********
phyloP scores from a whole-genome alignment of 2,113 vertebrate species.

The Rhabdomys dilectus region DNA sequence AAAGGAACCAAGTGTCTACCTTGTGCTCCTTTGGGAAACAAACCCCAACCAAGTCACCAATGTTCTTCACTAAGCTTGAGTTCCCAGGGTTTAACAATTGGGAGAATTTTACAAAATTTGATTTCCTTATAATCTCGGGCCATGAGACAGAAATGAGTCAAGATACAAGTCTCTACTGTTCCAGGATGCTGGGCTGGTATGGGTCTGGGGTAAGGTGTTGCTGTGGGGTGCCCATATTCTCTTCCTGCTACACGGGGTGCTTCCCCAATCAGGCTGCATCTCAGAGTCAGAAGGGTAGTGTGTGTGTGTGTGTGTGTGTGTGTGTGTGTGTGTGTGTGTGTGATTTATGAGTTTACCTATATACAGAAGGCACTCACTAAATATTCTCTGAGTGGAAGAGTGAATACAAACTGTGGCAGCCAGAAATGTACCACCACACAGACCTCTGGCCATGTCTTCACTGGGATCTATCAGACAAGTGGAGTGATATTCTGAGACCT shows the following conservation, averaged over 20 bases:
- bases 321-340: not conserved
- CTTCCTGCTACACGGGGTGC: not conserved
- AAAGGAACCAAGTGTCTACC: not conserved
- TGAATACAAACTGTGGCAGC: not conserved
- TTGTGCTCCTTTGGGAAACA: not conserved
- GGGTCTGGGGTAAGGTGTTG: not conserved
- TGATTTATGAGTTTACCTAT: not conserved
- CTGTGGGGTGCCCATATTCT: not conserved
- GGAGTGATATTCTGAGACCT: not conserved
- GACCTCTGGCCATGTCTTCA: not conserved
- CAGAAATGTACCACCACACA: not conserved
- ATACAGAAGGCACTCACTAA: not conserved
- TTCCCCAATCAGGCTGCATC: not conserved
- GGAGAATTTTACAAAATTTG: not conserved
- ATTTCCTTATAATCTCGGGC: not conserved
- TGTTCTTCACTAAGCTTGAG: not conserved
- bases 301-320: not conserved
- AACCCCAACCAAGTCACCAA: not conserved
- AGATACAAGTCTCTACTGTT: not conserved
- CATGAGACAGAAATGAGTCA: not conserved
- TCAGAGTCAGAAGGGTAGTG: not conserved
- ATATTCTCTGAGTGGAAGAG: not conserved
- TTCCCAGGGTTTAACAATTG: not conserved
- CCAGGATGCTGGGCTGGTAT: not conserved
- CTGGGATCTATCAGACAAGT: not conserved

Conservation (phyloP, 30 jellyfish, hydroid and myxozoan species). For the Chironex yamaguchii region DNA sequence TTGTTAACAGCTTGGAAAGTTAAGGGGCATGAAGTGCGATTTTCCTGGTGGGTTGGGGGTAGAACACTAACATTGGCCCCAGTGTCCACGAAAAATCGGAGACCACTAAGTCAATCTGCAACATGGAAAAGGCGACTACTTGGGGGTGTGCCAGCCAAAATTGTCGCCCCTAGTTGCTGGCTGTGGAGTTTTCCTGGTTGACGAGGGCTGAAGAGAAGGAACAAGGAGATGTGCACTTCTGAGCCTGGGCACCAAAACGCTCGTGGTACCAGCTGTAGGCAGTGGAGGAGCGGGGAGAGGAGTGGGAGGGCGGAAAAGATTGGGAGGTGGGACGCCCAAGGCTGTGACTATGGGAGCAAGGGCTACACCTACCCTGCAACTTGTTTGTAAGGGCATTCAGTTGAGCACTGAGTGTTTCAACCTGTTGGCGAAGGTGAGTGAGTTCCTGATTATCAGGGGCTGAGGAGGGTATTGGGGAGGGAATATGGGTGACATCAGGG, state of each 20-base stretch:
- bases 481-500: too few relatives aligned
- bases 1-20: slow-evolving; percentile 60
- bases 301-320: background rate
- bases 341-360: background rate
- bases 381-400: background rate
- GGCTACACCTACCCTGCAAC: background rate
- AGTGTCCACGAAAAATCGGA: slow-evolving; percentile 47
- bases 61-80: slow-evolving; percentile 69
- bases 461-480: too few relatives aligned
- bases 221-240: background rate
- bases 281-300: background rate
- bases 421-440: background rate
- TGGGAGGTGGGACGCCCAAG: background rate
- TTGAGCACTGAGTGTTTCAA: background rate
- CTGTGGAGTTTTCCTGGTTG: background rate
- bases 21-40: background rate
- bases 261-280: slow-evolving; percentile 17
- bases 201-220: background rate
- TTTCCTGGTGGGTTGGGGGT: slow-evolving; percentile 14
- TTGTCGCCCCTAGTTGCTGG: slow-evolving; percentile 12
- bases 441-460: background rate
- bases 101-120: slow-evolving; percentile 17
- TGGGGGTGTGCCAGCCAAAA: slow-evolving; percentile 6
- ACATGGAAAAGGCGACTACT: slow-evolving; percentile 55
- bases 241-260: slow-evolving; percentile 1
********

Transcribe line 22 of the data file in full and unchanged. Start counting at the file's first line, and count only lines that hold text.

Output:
- CATGAGACAGAAATGAGTCA: not conserved